Facebook News Feed algorithm to measure how long you look at specific posts

Facebook is tweaking the algorithms that decide which stories and posts you see in your News Feed, with a greater emphasis on how long you spend reading one kind of post relative to others.

Likes, shares and comments don't strictly determine what's 'meaningful' content, say software engineers

A view of and Apple iPhone displaying the Facebook app's splash screen May 10, 2012 in Washington, DC. Social-networking giant Facebook will go public on the NASDAQ May 18 with its initial public offering, trading under the symbol FB, in an effort to raise $10.6 billion. (Karen Bleier/AFP/Getty Images)

Facebook is tweaking the algorithms that decide which stories and posts you see in your News Feed, with a greater emphasis on how long you spend reading one kind of post relative to others.

Previously, the stories that you'd see on your Facebook home page were primarily determined by how many Likes, Shares or comments they received by your friends and other users. But that method didn't necessarily highlight the content that was most "meaningful" to users, according to a blog post on Facebook's company news site.

"There are times when, for example, people want to see information about a serious current event, but don't necessarily want to like or comment on it," wrote software engineers Ansha Yu and Sami Tas.

The News Feed in its current form works by prominently displaying stories, photos, videos and status updates from your friends and product or brand pages you follow, based on what Facebook's algorithm determines you'll be most interested in.

Other activity from friends and pages are relegated to the smaller feed on the right side of the page.

The number of Facebook friends you have sharing a particular piece of content increases the likelihood that you'll see it in your own News Feed. Activity that isn't deemed as relevant for you is relegated to a smaller feed on the right side of the page. (CBC News/Screenshot)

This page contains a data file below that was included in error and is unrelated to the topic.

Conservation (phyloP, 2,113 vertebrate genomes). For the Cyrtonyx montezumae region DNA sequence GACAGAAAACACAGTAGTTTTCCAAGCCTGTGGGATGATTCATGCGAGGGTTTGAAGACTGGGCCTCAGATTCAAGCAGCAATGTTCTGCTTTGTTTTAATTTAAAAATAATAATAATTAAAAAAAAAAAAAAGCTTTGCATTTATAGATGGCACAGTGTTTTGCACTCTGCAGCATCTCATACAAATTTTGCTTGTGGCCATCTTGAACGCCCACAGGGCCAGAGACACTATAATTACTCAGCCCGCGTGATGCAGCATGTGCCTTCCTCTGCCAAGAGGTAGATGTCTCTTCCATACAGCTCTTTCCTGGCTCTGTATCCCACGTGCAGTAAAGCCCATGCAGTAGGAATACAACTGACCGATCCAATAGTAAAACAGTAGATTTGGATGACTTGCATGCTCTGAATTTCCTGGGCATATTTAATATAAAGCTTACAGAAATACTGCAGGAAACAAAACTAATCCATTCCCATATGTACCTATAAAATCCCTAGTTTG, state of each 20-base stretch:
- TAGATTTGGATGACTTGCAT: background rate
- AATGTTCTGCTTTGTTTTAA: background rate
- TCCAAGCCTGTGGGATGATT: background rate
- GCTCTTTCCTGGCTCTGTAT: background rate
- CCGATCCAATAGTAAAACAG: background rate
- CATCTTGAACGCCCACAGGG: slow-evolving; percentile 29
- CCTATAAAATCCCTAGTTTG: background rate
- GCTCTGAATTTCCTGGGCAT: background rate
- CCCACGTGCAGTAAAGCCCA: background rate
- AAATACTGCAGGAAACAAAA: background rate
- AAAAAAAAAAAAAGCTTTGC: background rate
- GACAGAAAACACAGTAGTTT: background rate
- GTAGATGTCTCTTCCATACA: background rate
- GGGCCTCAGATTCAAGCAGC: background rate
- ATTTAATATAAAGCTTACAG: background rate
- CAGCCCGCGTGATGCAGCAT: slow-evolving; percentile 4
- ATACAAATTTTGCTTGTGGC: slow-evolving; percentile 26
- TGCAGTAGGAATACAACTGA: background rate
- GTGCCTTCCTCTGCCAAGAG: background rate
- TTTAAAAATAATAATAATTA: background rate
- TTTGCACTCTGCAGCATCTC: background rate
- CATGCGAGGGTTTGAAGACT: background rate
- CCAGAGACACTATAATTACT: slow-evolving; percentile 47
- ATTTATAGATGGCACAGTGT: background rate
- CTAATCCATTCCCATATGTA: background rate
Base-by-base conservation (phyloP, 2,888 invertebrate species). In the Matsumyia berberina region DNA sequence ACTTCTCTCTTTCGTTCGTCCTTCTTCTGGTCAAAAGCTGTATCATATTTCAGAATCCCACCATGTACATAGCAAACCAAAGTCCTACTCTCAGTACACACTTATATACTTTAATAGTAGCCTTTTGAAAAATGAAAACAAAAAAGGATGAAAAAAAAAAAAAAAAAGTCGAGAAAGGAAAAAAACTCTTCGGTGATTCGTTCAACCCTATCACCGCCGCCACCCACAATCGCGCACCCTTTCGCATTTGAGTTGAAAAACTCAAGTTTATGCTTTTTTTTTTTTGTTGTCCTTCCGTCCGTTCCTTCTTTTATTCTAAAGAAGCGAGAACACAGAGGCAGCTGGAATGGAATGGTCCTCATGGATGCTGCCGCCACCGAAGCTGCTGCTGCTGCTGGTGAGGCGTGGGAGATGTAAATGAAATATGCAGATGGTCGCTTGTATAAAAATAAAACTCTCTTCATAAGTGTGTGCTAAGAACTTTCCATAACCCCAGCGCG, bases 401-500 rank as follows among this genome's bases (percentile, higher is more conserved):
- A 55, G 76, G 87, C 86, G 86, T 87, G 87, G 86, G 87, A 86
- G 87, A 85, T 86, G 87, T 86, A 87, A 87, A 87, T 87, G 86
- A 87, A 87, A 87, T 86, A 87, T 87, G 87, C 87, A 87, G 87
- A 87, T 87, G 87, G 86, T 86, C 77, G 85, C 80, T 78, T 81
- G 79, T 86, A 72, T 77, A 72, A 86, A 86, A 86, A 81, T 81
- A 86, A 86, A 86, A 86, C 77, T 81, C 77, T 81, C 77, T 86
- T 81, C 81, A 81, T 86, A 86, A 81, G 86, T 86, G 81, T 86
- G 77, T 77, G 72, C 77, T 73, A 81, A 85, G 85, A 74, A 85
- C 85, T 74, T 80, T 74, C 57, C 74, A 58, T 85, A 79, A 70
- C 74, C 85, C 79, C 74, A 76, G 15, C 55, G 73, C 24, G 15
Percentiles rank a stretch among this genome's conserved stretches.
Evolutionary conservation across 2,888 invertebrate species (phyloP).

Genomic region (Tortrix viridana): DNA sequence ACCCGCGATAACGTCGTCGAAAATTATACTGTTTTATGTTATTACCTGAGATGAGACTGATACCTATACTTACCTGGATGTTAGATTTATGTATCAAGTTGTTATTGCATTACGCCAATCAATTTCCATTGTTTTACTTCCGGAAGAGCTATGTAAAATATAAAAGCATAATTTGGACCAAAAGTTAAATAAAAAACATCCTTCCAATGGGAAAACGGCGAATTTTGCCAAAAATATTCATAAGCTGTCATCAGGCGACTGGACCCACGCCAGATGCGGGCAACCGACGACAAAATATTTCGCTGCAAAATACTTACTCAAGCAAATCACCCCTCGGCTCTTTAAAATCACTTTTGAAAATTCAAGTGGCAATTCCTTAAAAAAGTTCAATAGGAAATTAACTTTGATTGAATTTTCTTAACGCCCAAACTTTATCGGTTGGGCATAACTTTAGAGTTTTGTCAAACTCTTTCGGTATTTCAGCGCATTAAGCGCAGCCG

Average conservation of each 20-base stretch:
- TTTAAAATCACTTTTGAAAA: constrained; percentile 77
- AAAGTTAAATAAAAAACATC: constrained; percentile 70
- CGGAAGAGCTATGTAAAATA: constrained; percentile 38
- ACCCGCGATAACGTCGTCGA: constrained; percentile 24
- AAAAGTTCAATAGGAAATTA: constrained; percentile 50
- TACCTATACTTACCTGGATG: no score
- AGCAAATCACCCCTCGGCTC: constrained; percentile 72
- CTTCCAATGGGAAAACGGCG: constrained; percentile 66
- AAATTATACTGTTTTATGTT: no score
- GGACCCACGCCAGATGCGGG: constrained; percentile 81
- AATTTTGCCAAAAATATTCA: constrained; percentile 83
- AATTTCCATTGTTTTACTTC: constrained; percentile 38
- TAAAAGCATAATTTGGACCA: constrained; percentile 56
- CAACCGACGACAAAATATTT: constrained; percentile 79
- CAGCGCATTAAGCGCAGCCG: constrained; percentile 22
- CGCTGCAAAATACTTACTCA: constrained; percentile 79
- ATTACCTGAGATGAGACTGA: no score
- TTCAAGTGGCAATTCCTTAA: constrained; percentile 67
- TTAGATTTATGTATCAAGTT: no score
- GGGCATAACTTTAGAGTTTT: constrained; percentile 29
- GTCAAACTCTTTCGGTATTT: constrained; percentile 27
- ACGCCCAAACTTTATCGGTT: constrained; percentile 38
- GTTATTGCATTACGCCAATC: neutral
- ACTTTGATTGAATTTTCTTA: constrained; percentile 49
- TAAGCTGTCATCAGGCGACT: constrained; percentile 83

Strictly measuring how long a post appears on your screen isn't useful without comparing how long you spend on other posts, however.

"Some people may spend ten seconds on a story because they really enjoy it, while others may spend ten seconds on a story because they have a slow internet connection," said Facebook.

Updated algorithms will now compare how long you spend looking at a post compared to other posts you've lingered on in your Feed.

For example, it'll give priority to the types of posts that spend more time on your screen compared to those that you've scrolled past in seconds.

Developers have been experimenting with changes to the News Feed algorithms over the past several months, including showing posts with more diverse political or ideological perspectives, and filtering out "hoax" stories.

In July 2014, Facebook CEO Sheryl Sandberg apologized after it was found that the site was experimenting with how many positive and negative stories it showed on the News Feeds of about 700,000 users to gauge whether it provoked similar emotional responses.

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